Partner with community groups. Job sites are fine, but they won’t necessarily attract a diverse candidate pool, while your own website may attract mainly people like you. Instead, partner with community organizations that work with underrepresented populations. In the black community, for instance, churches are very important. When we opened a new store in a historically black neighborhood, we spoke at churches to let people know we were here and hiring, and we door-knocked. We also held a career fair at the community center across from the store. That drew about 400 people, many from the neighborhood.

Invest in diversity training. In co-ops, there can be a mentality of “all are welcome … but once you get here, act like us.” But people have different styles of thinking, communicating and expressing themselves, and we want the “everyone welcome” sign above our entrances to be true. Since we didn’t have a diversity expert in house, we hired a consultant and took the intercultural development inventory to evaluate ourselves as a group and as individuals to assess how well we were able to see differences, be flexible and be uncomfortable. Then we trained our managers on intercultural conflict styles and formed committees to revamp how we hire, what skills are actually necessary to work at a co-op and how we orient and retain employees.

Diversity expert

MaryAnne Howland, founder/CEO of Ibis Communications Global Diversity Leadership Exchange MaryAnne Howland,
founder and CEO of Ibis Communications Global Diversity Leadership Exchange

Focus on company culture first. Before hiring, first look at the culture of your workplace. Building a culture of inclusion is the most important step toward becoming a diverse company—if inclusion is the ethos, diversity is the result. Do a full assessment to see if your people are truly ready to embrace differences. Because even if you have an effective hiring campaign, if your culture isn’t welcoming, you’ll have fast turnover. Then those who leave will talk about their negative experience.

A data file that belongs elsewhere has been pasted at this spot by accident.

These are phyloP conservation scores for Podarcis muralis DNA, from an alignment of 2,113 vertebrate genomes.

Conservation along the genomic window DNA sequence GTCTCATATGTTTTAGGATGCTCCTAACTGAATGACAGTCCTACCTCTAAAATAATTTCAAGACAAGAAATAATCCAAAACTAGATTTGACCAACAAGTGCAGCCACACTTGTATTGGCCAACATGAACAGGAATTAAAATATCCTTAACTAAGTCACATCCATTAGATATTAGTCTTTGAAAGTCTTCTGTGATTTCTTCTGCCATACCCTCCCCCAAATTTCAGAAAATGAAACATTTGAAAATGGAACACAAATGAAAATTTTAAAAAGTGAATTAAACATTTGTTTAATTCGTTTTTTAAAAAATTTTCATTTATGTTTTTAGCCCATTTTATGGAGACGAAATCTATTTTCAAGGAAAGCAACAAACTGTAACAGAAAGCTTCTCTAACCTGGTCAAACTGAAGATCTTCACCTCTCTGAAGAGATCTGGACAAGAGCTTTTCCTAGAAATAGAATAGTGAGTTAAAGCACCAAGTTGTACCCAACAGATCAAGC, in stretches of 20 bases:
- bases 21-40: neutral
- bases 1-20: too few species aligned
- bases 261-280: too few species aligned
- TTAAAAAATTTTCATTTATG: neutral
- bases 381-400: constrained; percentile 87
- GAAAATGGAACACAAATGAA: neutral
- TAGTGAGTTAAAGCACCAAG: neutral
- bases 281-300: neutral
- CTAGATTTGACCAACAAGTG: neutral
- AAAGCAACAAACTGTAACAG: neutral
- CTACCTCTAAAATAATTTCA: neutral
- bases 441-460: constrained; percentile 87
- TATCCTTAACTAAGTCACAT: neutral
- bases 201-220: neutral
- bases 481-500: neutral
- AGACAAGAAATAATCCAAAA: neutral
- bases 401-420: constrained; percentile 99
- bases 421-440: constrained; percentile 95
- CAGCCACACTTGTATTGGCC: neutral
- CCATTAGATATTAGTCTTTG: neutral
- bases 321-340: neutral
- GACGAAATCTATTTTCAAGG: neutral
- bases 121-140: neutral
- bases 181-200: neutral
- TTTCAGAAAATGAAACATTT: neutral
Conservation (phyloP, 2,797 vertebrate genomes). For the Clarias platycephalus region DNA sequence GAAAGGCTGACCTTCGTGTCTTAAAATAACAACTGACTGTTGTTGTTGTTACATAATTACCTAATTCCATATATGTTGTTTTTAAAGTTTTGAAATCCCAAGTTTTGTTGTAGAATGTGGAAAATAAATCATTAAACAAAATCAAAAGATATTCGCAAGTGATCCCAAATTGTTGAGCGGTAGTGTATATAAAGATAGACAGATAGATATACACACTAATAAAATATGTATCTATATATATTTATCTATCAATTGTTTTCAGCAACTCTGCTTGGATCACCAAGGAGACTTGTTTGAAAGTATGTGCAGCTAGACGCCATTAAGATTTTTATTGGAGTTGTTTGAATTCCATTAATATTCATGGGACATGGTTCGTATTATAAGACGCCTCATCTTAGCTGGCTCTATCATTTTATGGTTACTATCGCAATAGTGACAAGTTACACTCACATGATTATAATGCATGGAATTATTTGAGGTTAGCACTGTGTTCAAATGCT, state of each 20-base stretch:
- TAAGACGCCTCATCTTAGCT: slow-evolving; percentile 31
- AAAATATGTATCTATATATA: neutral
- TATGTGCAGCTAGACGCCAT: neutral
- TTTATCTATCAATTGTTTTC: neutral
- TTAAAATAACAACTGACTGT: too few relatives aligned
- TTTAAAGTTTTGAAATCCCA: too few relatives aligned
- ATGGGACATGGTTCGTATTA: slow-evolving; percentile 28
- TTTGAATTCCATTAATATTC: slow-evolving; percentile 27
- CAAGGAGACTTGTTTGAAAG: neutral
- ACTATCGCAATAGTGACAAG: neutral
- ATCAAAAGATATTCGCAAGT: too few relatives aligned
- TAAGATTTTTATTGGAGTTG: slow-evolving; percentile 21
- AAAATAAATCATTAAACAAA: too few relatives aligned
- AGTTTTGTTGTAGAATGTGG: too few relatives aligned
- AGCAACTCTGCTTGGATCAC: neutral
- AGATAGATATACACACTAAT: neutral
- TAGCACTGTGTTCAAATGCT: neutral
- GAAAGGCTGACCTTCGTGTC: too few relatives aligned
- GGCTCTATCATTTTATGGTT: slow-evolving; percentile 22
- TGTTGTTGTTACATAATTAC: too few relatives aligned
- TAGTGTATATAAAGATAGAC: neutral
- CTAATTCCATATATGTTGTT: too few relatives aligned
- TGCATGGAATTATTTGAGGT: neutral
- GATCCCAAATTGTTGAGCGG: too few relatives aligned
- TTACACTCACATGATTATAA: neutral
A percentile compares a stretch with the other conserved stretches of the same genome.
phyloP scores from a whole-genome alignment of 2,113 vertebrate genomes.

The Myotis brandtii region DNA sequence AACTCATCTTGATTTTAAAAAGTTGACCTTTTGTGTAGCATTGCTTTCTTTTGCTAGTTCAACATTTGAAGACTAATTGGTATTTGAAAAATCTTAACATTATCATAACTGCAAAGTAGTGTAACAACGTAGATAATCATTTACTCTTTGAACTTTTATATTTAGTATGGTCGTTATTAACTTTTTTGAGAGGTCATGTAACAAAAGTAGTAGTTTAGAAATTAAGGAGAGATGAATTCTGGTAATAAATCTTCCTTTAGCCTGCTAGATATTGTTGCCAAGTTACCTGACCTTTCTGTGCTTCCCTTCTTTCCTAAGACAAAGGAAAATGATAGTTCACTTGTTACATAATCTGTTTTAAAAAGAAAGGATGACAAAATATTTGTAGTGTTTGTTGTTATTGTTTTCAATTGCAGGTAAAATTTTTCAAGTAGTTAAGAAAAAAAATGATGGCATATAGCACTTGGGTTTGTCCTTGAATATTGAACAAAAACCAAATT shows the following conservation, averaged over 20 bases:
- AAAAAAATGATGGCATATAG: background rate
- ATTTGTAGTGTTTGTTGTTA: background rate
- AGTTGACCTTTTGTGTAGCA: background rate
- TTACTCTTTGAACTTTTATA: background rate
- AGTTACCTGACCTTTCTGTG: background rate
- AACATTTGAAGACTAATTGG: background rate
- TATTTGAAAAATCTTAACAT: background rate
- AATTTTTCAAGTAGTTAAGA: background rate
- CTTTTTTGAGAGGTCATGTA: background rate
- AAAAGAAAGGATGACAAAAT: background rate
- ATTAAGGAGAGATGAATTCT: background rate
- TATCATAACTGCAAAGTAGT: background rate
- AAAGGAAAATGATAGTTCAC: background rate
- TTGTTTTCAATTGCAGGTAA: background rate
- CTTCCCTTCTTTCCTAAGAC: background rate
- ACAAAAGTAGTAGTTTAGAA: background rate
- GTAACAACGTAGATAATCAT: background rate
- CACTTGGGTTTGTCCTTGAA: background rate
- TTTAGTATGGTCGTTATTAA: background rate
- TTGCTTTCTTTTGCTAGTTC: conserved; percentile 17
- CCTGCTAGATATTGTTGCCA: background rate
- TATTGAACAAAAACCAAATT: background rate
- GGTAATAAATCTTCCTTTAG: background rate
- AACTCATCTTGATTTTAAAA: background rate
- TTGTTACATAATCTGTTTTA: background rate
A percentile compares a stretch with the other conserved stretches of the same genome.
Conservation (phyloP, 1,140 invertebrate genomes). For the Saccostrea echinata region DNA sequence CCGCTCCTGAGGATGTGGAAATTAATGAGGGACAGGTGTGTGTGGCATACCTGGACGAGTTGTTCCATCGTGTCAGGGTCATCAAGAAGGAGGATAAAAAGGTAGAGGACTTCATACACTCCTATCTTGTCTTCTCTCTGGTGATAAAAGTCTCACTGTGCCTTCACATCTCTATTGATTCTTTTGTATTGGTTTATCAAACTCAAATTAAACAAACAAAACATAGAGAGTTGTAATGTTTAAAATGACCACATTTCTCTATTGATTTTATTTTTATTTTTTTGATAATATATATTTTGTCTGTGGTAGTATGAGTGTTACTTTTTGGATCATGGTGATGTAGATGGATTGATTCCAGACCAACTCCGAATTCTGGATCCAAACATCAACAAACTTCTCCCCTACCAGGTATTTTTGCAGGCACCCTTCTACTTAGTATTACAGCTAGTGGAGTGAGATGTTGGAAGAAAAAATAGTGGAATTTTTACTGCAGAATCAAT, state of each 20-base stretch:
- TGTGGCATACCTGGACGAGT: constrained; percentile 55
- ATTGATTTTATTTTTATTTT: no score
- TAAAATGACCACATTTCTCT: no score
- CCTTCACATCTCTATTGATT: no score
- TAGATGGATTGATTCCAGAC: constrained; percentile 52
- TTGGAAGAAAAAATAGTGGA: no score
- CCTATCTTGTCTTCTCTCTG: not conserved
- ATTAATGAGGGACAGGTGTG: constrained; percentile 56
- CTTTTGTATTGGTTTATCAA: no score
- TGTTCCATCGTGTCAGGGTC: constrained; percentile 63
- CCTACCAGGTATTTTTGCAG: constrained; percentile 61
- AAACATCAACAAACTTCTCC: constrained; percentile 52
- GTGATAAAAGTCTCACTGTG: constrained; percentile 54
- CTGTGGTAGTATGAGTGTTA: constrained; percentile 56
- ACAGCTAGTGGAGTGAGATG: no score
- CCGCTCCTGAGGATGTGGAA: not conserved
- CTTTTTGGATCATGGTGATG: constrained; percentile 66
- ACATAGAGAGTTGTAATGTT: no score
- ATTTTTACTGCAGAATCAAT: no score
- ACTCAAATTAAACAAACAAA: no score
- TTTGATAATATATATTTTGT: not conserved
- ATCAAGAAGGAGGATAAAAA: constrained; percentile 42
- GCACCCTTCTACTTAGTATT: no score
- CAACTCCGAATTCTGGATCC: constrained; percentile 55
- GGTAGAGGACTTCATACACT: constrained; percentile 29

Encourage new hires to share. Our company hires for skill set and experience, but we also want people to bring their whole selves to work. That’s why we invite our entire team to interview candidates so they can meet each person, see them in their best light and learn what they can bring to the table. Then once hired, we ask them to tell us about their personal interests or what they’re most proud of. If they make the best meatloaf in the world, for example, we’ll invite them to make it for the group. This creates common ground and a shared experience. To welcome diversity in this way is a beautiful thing.

Ensure you are ADA friendly. Many businesses overlook people with disabilities. Make sure your workplace has doorways, ramps, cubicles and desks that are set up for wheelchairs or people who are blind. Is your environment friendly for those hard of hearing—what is the noise level? These assessments take time, so create a diversity committee to think through all this. Know that if you hire people from underrepresented communities for leadership roles, it speaks volumes. When customers see an attitude of inclusion, that message reverberates into the community and more people will want to shop with you because the vibe is right.